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Experience of Dating Violence Among Latino Adolescents

NCJ Number
Chiara Sabina; Carlos Cuevas
Date Published
April 2013
14 pages
This study examined the prevalence of dating violence in a sample of male and female Latino adolescents, its coexistence with other victimization forms, victim help-seeking, cultural factors relevant to dating violence, the psychological impact on victims, and the role of social resources in mitigating the impact of dating violence.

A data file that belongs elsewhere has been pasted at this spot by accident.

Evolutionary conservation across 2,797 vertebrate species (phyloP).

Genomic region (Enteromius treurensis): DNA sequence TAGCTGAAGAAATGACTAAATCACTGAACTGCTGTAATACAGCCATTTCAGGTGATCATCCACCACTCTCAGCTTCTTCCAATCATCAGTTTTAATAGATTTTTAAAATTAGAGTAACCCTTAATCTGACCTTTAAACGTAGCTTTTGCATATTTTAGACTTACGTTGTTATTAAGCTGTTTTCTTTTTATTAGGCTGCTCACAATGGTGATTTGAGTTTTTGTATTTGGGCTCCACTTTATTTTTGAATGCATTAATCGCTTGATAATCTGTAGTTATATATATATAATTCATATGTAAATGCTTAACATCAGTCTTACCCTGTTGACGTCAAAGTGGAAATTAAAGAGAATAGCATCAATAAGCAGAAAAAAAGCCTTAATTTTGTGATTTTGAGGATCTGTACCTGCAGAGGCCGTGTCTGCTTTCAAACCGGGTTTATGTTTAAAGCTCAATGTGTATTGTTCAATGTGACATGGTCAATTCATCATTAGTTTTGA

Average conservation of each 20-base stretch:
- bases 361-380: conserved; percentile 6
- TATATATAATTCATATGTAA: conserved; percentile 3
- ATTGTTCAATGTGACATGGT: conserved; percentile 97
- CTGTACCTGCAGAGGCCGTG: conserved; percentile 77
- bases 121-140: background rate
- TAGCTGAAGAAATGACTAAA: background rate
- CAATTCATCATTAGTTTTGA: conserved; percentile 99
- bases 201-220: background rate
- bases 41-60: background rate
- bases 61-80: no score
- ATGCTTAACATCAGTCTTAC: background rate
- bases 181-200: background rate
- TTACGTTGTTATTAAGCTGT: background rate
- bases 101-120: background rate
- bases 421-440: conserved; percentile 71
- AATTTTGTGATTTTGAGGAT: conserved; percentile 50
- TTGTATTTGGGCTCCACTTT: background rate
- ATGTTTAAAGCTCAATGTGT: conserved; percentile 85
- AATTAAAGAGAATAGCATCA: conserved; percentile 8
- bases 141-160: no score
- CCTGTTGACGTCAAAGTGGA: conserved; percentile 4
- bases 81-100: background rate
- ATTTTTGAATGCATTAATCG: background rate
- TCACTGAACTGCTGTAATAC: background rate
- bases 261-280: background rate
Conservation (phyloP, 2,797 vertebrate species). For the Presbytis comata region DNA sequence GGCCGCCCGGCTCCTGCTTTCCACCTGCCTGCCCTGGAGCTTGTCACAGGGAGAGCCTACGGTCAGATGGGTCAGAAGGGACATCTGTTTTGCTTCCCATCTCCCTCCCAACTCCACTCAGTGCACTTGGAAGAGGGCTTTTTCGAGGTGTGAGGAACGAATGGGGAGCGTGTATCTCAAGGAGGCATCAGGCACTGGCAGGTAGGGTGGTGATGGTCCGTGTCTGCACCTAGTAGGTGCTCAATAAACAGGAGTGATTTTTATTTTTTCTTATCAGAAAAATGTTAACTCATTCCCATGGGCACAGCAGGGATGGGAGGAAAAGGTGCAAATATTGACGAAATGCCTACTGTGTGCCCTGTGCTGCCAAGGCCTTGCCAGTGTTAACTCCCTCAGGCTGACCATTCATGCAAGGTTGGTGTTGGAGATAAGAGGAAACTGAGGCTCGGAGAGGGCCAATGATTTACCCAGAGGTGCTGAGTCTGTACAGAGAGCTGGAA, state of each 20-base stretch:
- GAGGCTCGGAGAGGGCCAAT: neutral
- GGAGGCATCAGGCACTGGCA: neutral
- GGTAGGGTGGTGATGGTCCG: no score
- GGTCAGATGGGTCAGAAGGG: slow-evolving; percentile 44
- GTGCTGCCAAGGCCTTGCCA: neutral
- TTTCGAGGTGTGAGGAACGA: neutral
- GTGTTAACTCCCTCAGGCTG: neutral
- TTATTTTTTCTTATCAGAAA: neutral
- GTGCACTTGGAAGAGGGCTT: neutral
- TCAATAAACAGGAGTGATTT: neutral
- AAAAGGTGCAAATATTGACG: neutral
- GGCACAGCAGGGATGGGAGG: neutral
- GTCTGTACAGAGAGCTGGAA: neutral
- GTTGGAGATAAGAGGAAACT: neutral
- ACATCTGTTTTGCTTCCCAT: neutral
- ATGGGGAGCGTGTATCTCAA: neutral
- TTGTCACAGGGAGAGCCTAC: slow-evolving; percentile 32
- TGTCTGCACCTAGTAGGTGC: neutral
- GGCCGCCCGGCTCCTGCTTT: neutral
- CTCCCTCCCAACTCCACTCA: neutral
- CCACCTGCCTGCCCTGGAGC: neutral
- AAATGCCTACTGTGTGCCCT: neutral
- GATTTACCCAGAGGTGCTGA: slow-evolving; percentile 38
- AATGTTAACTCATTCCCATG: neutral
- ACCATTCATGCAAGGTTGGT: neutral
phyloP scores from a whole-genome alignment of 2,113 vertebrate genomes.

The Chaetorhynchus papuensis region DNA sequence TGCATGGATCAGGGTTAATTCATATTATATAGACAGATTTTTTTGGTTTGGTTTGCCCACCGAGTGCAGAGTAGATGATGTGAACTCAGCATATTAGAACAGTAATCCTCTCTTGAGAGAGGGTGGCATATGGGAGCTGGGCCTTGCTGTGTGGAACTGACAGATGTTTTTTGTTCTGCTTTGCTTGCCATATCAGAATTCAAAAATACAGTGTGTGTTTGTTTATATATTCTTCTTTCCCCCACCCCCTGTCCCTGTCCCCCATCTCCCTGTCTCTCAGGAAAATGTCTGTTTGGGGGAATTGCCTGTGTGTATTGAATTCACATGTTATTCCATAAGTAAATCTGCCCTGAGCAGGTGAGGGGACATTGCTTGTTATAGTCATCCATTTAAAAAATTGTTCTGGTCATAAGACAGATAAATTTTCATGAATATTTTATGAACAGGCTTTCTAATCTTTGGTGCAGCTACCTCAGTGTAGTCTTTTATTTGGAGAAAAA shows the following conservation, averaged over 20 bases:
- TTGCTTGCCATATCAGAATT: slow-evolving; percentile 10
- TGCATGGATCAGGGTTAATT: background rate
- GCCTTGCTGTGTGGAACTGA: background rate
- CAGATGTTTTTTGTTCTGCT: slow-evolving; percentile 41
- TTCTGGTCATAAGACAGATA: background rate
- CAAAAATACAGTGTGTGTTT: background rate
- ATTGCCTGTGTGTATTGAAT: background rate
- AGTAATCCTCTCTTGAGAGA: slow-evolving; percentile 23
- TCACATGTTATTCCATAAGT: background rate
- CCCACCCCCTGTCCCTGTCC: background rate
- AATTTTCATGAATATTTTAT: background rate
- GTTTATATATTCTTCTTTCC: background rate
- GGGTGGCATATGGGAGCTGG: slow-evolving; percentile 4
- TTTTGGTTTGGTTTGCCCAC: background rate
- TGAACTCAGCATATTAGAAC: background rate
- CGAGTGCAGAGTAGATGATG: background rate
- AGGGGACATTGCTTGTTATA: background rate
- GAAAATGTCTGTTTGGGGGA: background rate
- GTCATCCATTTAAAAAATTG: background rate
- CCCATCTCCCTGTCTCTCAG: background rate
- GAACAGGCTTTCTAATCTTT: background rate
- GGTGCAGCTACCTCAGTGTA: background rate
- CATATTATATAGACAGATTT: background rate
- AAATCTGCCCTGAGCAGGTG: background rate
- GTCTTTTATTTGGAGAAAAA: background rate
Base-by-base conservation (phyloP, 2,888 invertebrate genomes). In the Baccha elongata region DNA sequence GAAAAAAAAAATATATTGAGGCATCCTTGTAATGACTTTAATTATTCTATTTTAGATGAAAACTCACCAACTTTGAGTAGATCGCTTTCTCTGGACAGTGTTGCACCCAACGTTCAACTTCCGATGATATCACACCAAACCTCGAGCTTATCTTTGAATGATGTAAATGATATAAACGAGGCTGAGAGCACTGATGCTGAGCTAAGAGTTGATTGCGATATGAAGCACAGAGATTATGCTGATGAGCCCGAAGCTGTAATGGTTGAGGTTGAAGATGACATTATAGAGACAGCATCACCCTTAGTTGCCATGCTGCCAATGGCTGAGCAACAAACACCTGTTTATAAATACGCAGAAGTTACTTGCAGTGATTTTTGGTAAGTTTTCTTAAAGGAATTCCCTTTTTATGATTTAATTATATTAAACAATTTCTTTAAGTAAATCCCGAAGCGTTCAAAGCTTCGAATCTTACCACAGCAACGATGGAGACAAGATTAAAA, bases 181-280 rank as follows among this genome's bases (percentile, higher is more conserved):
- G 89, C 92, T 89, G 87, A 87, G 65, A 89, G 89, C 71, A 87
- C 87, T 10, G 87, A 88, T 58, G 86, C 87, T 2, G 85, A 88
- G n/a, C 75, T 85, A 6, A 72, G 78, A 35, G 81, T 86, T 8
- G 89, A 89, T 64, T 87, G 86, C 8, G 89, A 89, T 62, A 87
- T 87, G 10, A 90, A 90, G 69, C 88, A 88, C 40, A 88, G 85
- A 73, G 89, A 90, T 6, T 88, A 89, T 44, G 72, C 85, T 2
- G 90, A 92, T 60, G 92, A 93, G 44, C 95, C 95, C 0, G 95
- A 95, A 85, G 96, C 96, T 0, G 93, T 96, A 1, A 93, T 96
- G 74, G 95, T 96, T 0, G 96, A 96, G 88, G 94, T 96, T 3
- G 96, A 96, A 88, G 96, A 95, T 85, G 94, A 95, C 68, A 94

The study found that 19.5 percent of the 1,525 Latino adolescents (average age of 14.85 years) who were interviewed had experienced dating violence in the past year. Psychological dating violence was the most frequent type of victimization (14.8 percent), followed by physical violence (6.6 percent), sexual violence (5.6 percent), and stalking violence (1 percent). Seventy-one percent of dating-violence victims also had experienced at least one other form of victimization in the past year. Help-seeking efforts were determined for a subset of those who had experienced physical, sexual, and/or stalking dating violence (not psychological). Overall, 15.6 percent of these victims sought help from a formal source, most likely from school personnel (9.2 percent). Informal help was most likely sought from a friend (42.9 percent). Approximately 37 percent of victims sought neither formal nor informal help. Boys were significantly less likely than girls to seek formal help. Regarding cultural factors, those who were high on Latino orientation had lower odds of experiencing any dating violence than those low on Latino orientation. This could be attributed to a cultural emphasis on family support, connectedness, and the welfare of the collective group. Immigrant status did not affect the likelihood of experiencing dating violence. Victims of dating violence self-reported symptoms of psychological distress such as depression, anxiety, and hostility. Seven recommendations focus on improving the effectiveness of prevention and intervention efforts. Suggestions include education for teens that addresses all forms of dating violence, including psychological dating violence. Methodology is described in detail. 5 figures and 14 references